Also, google is your best friend. Get to know it and how to use it.

    .kbf? on
  • bigpandabigpanda Registered User
    edited September 2008
    Since I'm still not a pro yet, I was able to get my company to allow me to expense my monthly cost for experts-exchange.com and a ton of books. See if they'll do the same for you.

    If I don't work late and I spend the evening going over some of the books I keep on my desk. A couple things that I haven't dealt with yet is administering SQL servers and Sharepoint servers. Both of which I'll need to do in the coming year so I picked up some books on it.

    bigpanda on
  • oncelingonceling Registered User regular
    edited September 2008
    I don't think there's an overnight solution to the problem you are having. Is it worth it? That's really a question only you can answer. Some people get a lot of benefit out of achieving success in a role they find stressful (even though its a rocky road to the success sometimes). Others are better off cutting their losses. Depends what type of person you are.

    However, the goal you might want to investigate is whether your anxiety is based on reality, or whether it is coming from your own feelings of inadequacy at the job and such. That is, are you really doing a good job and can achieve success - or are you actually going to impact the business you are working for through inexperience.

    It is not an easy task to sit down and answer this question. However, you need to work on recognizing the difference between your own anxieties and realistic fears based on true possibilities.

    Sit down and write out your concerns, then assess if they are realistic concerns or if you are driving them from your own anxiety. You can assess them based on the liklihood of them happening and the impact to you/your job if they do happen if you want to take a mathematical approach. For example:

    "if dell don't ship me the parts I need for the new server by monday"

    Likelihood of happening = 5/10 (somewhat likely)
    Impact to me/business if happens = 2/10 (perhaps not very important)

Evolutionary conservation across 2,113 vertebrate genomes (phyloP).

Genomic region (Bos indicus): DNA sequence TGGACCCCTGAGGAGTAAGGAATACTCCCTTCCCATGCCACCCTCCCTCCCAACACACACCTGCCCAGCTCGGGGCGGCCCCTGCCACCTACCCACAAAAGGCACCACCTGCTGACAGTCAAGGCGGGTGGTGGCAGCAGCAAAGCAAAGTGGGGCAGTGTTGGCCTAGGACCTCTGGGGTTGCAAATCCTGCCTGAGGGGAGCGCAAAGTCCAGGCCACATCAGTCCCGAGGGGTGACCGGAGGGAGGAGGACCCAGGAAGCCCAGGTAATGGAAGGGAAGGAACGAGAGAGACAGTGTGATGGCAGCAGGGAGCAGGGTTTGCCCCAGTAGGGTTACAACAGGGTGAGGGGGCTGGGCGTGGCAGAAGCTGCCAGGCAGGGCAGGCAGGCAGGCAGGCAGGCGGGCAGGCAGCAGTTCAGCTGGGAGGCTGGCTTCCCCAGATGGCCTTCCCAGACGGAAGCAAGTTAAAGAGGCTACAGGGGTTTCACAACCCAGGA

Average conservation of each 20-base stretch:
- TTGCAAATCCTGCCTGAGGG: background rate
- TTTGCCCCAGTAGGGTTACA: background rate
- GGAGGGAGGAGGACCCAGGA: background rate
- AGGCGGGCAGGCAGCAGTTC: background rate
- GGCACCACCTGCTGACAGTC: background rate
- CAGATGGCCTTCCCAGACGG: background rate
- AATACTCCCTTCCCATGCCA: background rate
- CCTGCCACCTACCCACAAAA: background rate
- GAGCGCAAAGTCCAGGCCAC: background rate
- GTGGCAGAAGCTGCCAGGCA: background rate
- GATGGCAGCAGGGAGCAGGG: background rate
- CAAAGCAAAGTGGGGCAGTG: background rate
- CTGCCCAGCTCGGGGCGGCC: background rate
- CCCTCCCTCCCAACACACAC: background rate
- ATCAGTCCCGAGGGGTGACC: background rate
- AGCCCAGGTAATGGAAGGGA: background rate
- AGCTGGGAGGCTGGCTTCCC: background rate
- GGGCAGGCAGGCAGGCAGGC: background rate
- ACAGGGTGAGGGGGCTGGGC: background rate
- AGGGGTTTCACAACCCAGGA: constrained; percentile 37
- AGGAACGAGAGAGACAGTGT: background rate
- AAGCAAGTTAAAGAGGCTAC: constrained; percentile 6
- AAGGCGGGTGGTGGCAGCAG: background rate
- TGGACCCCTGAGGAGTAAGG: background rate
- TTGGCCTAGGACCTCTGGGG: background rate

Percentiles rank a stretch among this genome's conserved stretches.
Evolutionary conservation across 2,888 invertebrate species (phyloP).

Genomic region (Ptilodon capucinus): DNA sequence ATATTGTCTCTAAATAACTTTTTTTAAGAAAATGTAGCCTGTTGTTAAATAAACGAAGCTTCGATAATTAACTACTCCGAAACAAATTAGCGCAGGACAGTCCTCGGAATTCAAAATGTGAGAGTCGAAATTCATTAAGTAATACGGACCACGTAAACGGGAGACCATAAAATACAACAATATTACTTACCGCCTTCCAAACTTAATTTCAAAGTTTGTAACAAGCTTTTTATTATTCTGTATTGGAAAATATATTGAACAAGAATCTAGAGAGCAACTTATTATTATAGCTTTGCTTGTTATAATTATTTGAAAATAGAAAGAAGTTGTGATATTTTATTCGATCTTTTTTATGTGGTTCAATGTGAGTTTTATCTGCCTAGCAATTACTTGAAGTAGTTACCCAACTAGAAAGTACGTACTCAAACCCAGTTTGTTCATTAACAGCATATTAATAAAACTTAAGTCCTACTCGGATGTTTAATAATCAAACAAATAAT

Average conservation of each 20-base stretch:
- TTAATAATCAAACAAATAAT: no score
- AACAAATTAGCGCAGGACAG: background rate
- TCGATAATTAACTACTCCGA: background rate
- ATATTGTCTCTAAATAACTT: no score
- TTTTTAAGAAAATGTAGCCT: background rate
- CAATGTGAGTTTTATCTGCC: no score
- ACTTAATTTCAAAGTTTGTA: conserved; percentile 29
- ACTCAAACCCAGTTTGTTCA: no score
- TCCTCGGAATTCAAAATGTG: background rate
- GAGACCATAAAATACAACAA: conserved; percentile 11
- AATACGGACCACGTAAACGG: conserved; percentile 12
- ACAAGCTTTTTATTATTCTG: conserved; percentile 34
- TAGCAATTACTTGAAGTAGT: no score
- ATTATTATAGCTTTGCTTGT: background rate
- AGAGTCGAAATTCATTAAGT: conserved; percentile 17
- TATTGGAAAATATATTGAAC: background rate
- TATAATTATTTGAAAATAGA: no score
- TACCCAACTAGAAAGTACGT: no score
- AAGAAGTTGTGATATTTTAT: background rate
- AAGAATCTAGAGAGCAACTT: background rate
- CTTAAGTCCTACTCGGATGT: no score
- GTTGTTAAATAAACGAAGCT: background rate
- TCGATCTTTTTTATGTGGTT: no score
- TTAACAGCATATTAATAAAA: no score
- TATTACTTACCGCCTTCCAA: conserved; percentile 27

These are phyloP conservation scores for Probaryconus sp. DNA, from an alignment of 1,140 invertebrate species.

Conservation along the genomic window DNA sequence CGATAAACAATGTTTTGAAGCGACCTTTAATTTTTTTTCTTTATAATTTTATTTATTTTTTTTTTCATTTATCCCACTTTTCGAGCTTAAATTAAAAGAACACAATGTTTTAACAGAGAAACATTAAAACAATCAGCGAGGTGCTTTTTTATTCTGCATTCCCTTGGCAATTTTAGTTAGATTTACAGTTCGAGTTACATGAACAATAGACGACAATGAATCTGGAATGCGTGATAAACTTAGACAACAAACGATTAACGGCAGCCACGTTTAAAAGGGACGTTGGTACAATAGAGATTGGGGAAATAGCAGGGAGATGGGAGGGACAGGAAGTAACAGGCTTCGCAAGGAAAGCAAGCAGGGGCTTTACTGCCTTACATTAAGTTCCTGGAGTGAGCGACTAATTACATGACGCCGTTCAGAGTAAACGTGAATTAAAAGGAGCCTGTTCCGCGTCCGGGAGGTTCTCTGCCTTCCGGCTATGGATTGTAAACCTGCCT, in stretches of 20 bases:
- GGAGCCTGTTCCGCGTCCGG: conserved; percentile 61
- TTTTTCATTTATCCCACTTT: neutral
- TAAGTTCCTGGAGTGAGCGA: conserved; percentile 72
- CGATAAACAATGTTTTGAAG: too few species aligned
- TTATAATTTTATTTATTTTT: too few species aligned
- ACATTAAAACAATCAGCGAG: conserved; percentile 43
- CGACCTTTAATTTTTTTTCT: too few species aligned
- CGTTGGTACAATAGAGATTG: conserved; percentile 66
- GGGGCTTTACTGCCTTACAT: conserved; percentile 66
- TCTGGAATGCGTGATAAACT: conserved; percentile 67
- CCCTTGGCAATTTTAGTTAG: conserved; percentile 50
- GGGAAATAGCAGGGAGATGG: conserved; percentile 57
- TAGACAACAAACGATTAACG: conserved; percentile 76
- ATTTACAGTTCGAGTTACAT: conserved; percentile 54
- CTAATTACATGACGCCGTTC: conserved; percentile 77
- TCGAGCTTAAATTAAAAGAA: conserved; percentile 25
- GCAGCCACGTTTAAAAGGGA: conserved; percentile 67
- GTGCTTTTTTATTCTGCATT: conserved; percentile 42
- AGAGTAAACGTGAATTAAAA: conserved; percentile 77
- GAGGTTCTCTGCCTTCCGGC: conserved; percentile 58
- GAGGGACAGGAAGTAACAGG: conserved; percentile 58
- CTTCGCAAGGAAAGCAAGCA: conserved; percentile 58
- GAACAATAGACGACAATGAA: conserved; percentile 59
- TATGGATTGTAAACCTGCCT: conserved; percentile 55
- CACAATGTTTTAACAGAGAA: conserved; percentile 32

Score = 5 x 2 = 10, which is not too bad compared to a possible 10x10=100

    Then you can assess all these problems against each other, see which of them is realistically a problem. This is one possible way to get your fears under control. You can then start making contingency plans if you want, based on this. If you're going to stay up late worrying, you may as well do some risk management.

    onceling on
  • Jimmy KingJimmy King Registered User regular
    edited September 2008
    Just relax. Seriously. I know that's not very helpful sounding, but just forget about it. Things are breaking and you're fixing them? Then you know what you're doing and are probably pretty good at your job.

    As a developer, I know where you're coming from. When I first started writing code for my job, I was terrified of every code release. "Oh, god, what happens if there's a bug in my code that I didn't catch? Will I get yelled at? Fired?". You know what it turns out the answer is? Nothing happens. I get told about it, I fix it, and people are happy that I fixed it rather than pissed off that it happened in the first place. It took a few bugs in code releases to learn that. Upon growing as a developer and digging into the software at work I learned another secret which helped me feel even more comfortable. It turns out other people, guys with more experience and education than I have, also make mistakes. They haven't been fired, either.

    Just relax. It sounds like you're doing a good job. Things break unexpectedly, things go wrong when you're doing them, etc. your managers know that. They've been there while it happened to other people and to themselves. As long as they know you're doing your best and are doing everything that could reasonably be expected to prevent the issues you shouldn't have any trouble.

    Jimmy King on
  • AtomBombAtomBomb Registered User regular
    edited September 2008
    I'm in kind of the same boat as you, except I don't have any formal training. This forum has been helpful (although I think I finally burned everyone out on the mundane tech questions), as is google. You can also use experts-exchange without paying for it if you scroll to the bottom of anything that comes up in google (you just can't make your own posts).

    IT is more about knowing how to find answers than it is about knowing all the answers, at least in my experience. I say keep the job and do your best, but don't get too stressed. Even if you were an expert you'd have people bitching about you not solving a problem that is really difficult quickly enough. You'll also get people thinking you're amazing for some really easy shit. Most folks really don't understand what we do.

    Maybe we should start a group of IT "professionals" that need help, or want to help us newbies out. We could make a forum or at least do an email list....

    AtomBomb on